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How Carpet Cleaners Can Get Started With Government Contracts

Mrs.SpeedySteamer

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How Carpet Cleaners can get started with Government Contracts

Tiffany P.

Owner of Speedy Steamer Your Carpet Cleaner​


A little background first of course. I am fortunate enough to be a Federal Employee and be raised in a household with Federal Employees. My sister is a contract specialist for the Feds. For those of you that know that title you can understand how she has helped in our commercial growth over the years. A contract specialist receives an assigned project in the area they represent. Those projects have to be filled usually by a local business (this is where the Small Business Association, aka SBA, comes in). They’ll create, post, and accept bids for a contract that needs to be filled.

After a year in business my sister recommended that I register with the SBA. Items needed for registration:
  • Your North American Industry Classification System (NAICS) Code
  • Your Data Universal Numbering System (DUNS)
  • Your Federal Tax Identification Number
  • Your Product Service codes (optional)
  • Your Federal Supply Classification codes (optional)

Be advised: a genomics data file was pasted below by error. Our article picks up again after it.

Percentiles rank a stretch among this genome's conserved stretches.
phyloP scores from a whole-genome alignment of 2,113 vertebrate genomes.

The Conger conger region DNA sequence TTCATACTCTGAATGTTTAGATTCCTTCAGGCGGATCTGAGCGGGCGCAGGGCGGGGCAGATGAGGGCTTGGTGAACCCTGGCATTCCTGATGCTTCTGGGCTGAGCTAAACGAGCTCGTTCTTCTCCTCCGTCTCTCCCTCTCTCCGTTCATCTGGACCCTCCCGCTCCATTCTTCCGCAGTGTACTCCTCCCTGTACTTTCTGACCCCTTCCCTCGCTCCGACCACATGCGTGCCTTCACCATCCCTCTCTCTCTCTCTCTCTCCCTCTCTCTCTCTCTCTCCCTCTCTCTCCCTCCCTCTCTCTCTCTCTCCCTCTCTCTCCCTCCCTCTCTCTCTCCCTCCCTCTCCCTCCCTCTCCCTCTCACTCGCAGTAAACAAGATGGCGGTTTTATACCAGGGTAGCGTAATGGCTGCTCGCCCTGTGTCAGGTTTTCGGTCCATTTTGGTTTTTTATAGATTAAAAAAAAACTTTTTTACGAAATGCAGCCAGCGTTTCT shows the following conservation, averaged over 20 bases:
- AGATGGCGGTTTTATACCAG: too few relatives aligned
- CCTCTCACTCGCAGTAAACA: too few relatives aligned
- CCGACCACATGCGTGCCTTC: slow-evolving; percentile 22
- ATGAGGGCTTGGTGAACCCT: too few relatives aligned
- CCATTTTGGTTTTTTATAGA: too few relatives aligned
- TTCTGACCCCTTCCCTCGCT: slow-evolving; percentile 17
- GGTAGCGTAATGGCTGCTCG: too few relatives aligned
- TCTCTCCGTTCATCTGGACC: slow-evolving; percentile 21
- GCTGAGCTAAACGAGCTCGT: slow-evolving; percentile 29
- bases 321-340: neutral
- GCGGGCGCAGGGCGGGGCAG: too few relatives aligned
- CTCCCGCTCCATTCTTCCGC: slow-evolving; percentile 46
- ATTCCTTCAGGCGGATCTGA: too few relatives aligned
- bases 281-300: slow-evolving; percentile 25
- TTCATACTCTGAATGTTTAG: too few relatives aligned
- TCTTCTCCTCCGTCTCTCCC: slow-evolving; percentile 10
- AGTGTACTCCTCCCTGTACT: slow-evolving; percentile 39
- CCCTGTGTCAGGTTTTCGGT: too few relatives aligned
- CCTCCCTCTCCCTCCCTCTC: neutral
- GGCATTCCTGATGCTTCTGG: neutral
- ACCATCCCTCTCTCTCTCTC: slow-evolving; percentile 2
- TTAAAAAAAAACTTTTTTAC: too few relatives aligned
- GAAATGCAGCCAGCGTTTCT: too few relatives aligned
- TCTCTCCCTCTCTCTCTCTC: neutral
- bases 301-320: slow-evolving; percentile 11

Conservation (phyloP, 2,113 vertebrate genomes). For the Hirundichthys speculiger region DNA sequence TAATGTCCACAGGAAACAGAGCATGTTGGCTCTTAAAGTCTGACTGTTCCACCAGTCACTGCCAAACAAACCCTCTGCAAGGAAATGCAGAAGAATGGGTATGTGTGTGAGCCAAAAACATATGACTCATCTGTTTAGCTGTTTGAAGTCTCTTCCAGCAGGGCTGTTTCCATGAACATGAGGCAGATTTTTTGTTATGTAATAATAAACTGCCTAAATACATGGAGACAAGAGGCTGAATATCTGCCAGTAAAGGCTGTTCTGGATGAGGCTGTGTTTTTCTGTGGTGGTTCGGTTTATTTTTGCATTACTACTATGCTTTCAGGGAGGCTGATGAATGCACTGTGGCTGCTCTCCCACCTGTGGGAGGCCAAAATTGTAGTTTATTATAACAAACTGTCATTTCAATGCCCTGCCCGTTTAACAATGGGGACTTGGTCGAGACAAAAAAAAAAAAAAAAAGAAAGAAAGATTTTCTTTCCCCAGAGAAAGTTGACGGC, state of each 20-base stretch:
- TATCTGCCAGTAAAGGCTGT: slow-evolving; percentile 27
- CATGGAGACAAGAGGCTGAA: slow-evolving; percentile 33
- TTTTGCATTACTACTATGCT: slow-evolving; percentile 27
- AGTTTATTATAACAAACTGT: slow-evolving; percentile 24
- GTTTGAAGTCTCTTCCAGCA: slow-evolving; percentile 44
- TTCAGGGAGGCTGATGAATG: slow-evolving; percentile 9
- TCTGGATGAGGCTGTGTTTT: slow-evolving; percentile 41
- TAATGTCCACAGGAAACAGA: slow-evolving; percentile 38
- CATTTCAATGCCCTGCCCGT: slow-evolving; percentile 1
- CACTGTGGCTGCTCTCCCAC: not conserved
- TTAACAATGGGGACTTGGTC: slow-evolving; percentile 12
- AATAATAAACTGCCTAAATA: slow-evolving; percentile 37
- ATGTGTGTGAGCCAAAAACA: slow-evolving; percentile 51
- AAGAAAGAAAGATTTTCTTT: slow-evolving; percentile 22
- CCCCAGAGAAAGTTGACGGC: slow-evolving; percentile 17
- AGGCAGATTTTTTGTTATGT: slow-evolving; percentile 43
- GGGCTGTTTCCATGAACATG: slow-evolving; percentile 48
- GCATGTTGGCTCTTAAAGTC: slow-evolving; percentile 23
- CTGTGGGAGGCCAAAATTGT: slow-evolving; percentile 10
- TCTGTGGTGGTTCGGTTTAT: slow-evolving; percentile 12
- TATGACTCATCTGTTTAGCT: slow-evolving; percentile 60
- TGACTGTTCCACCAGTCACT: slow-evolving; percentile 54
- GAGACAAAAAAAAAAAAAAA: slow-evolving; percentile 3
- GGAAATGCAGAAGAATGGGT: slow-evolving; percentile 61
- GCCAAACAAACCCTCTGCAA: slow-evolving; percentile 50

• (SBA. Register Government Contracts. 2013)

DUNS is a unique nine-digit identification number for each physical location of your business. DUNS # assignment is free for all businesses required to register with the federal government for contracts or grants. Your SIC Number for Carpet/Upholstery Cleaning is 7217. You will need this number for your DUN #.

Once you have your DUNS you will need to register your business with the federal government’s System for Awards Management (SAM) www.sam.gov/portable/public/SAM/.

Next, many state, cities and federal contracts also use the NAICS code. If you’re doing Carpet and Upholstery Cleaning Services your code is 561740. Generally what falls under this code is:

  • Carpet Cleaning on customers’ premises
  • Carpet Cleaning plants
  • Carpet Cleaning Services
  • Cleaning Carpets
  • Cleaning Rugs
  • Furniture cleaning on customers’ premises

There are several other titles, but just to many to list for this article. If you wish to look up your NAICS yourself please visit, www.census.gov/eos/www/naics/.

Now that you have your DUNS#, registered with SAM, and have your NAICS code you can visit government contracting pages:

(SBA. Register Government Contracts. 2013)

There are many pros and cons going with a local, state, or federal contract.

1. It is a contract that is usually two to five years long (some last as long as 15 years, but why would you sign a contract for 15 years?).

2. Their contract specialist does research to make sure that you can afford to do business with the government (therefore the lowest bid isn’t always the winner).

3. Payments are usually made on time.

Cons

1. It is the government, and sometimes government goes on furlough or sends out IOUs.

2. Punishment for any wrong doings on your business part is a ding against your business that last for up to five years.